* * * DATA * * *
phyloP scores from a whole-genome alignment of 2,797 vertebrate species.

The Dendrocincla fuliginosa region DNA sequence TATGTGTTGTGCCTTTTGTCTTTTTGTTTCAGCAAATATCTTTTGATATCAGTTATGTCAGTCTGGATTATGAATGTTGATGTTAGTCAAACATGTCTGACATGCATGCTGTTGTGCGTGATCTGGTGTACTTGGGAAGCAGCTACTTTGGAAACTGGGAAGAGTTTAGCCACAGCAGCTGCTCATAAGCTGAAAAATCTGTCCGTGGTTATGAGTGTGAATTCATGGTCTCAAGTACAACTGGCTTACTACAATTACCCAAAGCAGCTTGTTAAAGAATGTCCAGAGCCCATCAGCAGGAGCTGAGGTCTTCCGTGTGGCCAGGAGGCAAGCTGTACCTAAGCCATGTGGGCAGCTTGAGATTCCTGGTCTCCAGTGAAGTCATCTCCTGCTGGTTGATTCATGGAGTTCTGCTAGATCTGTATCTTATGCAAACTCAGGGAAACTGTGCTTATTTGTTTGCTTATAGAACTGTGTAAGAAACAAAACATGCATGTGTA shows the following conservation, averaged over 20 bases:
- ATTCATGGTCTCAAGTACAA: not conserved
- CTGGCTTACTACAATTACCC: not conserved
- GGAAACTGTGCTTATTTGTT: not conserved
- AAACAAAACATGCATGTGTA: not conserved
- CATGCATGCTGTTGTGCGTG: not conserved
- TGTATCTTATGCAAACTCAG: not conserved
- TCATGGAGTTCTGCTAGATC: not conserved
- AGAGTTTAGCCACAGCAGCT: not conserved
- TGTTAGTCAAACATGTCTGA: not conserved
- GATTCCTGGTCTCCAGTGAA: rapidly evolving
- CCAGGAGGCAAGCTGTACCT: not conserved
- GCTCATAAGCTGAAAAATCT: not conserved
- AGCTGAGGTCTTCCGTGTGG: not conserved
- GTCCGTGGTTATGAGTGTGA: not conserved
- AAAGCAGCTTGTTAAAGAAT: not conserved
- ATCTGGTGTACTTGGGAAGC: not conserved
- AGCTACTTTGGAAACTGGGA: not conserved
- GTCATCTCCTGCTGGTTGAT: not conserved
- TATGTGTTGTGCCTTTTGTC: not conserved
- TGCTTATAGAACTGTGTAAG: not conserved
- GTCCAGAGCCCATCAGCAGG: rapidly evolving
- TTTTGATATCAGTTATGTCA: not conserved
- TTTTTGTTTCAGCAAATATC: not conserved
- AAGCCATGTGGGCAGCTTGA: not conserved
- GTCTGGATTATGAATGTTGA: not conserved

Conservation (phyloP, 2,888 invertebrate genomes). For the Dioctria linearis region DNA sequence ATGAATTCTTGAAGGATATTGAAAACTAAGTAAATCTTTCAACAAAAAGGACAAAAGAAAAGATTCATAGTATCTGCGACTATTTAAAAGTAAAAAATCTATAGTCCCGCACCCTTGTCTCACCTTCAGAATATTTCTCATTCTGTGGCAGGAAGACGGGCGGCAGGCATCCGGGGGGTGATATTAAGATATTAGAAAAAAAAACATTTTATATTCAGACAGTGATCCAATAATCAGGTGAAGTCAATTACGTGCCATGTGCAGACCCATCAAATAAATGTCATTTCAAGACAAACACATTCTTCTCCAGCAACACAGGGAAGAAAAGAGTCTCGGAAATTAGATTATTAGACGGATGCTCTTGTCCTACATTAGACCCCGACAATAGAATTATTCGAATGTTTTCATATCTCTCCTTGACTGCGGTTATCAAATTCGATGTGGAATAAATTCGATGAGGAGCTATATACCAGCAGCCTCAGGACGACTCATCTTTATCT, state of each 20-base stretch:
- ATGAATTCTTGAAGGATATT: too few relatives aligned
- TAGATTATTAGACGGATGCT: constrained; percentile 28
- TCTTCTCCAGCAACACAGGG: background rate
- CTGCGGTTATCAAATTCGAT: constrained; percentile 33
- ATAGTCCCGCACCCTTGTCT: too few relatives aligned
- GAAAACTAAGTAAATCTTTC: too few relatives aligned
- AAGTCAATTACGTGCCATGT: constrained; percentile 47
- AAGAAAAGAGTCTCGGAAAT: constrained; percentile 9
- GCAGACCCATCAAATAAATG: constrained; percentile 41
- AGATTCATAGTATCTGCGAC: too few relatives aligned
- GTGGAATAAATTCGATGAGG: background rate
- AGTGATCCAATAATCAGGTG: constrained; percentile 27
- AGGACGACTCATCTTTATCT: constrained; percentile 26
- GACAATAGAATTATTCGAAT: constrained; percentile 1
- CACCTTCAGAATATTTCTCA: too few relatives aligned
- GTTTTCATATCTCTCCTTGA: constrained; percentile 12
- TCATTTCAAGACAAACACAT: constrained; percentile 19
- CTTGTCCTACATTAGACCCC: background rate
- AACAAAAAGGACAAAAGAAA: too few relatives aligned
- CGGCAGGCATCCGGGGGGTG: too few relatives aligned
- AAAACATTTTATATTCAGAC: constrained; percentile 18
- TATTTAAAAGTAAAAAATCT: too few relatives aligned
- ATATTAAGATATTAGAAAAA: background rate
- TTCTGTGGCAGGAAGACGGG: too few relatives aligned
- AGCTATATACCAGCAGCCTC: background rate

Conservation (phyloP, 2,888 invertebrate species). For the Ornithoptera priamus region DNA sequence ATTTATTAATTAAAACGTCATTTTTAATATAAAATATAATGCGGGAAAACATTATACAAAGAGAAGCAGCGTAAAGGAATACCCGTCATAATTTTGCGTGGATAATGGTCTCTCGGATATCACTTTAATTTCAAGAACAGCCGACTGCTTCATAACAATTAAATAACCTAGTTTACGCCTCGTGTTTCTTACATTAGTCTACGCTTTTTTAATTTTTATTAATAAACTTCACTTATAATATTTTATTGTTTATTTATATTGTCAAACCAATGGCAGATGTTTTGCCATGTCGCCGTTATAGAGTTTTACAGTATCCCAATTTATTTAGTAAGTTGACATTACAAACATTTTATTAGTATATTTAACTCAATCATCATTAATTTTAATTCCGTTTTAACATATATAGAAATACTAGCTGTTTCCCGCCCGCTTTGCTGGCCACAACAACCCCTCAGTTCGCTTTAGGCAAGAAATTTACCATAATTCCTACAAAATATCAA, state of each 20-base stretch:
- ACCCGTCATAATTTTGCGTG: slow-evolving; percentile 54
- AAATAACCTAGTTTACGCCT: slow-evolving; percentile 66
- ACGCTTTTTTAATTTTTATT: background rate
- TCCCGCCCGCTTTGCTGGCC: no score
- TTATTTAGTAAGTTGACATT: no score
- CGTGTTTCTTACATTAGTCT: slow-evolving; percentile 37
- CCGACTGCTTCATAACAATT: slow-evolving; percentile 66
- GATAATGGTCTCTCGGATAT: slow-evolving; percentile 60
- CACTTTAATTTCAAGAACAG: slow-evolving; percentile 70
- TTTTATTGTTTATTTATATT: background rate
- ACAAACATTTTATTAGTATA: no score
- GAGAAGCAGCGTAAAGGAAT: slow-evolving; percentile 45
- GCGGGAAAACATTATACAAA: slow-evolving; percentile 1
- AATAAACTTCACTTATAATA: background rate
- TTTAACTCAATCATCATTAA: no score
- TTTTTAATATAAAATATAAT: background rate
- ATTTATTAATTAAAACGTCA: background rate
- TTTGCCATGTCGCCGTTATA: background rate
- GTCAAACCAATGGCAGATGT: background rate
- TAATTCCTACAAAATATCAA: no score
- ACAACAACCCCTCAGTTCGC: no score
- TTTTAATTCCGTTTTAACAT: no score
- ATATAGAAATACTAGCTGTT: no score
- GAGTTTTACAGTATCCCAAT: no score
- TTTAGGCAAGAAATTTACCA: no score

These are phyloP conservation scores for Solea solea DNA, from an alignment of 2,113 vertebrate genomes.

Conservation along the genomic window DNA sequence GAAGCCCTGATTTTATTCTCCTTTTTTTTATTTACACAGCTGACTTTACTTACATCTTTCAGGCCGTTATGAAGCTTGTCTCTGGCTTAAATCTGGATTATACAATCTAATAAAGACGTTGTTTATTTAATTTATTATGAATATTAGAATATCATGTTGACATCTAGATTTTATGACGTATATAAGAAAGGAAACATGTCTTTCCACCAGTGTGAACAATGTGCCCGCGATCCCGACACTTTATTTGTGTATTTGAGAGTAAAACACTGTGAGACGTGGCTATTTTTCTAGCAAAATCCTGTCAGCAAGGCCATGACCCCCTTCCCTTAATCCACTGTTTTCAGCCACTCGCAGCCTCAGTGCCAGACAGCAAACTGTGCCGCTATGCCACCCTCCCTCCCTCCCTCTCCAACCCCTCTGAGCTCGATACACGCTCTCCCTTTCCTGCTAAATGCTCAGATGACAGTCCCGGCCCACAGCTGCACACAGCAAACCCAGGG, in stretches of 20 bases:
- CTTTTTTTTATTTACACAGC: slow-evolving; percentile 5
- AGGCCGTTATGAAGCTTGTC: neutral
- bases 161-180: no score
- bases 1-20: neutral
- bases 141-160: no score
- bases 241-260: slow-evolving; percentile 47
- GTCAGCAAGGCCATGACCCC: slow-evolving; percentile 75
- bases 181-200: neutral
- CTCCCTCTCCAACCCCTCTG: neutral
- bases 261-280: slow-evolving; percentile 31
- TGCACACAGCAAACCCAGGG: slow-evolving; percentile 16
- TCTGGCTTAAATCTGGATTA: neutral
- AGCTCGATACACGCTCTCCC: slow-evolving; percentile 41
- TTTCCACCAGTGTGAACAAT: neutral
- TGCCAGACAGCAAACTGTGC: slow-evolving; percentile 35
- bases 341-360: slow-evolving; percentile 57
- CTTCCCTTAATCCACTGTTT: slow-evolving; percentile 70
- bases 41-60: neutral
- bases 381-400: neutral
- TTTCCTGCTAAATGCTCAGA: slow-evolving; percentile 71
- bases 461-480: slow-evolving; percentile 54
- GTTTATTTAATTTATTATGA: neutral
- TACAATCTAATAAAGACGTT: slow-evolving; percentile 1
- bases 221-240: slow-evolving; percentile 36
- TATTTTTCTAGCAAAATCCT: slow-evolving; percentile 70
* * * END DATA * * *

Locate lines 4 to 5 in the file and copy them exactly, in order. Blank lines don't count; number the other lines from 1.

- CTGGCTTACTACAATTACCC: not conserved
- GGAAACTGTGCTTATTTGTT: not conserved